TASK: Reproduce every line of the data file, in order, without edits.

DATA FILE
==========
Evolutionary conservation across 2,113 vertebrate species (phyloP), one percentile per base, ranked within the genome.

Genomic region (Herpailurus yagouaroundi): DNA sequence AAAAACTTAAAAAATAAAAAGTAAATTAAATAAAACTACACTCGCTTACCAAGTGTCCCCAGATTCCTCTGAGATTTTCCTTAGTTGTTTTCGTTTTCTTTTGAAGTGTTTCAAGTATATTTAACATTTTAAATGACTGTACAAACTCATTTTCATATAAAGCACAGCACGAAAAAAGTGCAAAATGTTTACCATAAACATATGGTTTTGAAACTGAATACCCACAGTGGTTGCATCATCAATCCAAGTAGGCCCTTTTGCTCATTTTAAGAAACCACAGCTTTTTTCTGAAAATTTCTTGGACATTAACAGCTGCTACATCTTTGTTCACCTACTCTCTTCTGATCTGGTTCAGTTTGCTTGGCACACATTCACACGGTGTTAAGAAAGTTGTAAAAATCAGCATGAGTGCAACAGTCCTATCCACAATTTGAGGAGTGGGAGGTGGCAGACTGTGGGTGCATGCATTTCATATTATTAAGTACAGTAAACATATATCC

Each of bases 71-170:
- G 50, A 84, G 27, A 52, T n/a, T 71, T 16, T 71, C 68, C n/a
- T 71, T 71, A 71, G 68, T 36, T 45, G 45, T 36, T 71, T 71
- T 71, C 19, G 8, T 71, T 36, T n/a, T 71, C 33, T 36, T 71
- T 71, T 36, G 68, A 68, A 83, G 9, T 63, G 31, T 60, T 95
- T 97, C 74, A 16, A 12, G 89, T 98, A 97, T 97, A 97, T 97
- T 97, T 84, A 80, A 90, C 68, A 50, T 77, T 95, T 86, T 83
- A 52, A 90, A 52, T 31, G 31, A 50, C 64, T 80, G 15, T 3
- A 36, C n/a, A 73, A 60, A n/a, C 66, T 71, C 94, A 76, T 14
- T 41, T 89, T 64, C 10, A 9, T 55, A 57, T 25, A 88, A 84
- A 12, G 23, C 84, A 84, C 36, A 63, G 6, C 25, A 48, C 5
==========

Evolutionary conservation across 2,113 vertebrate species (phyloP), one percentile per base, ranked within the genome.

Genomic region (Herpailurus yagouaroundi): DNA sequence AAAAACTTAAAAAATAAAAAGTAAATTAAATAAAACTACACTCGCTTACCAAGTGTCCCCAGATTCCTCTGAGATTTTCCTTAGTTGTTTTCGTTTTCTTTTGAAGTGTTTCAAGTATATTTAACATTTTAAATGACTGTACAAACTCATTTTCATATAAAGCACAGCACGAAAAAAGTGCAAAATGTTTACCATAAACATATGGTTTTGAAACTGAATACCCACAGTGGTTGCATCATCAATCCAAGTAGGCCCTTTTGCTCATTTTAAGAAACCACAGCTTTTTTCTGAAAATTTCTTGGACATTAACAGCTGCTACATCTTTGTTCACCTACTCTCTTCTGATCTGGTTCAGTTTGCTTGGCACACATTCACACGGTGTTAAGAAAGTTGTAAAAATCAGCATGAGTGCAACAGTCCTATCCACAATTTGAGGAGTGGGAGGTGGCAGACTGTGGGTGCATGCATTTCATATTATTAAGTACAGTAAACATATATCC

Each of bases 71-170:
- G 50, A 84, G 27, A 52, T n/a, T 71, T 16, T 71, C 68, C n/a
- T 71, T 71, A 71, G 68, T 36, T 45, G 45, T 36, T 71, T 71
- T 71, C 19, G 8, T 71, T 36, T n/a, T 71, C 33, T 36, T 71
- T 71, T 36, G 68, A 68, A 83, G 9, T 63, G 31, T 60, T 95
- T 97, C 74, A 16, A 12, G 89, T 98, A 97, T 97, A 97, T 97
- T 97, T 84, A 80, A 90, C 68, A 50, T 77, T 95, T 86, T 83
- A 52, A 90, A 52, T 31, G 31, A 50, C 64, T 80, G 15, T 3
- A 36, C n/a, A 73, A 60, A n/a, C 66, T 71, C 94, A 76, T 14
- T 41, T 89, T 64, C 10, A 9, T 55, A 57, T 25, A 88, A 84
- A 12, G 23, C 84, A 84, C 36, A 63, G 6, C 25, A 48, C 5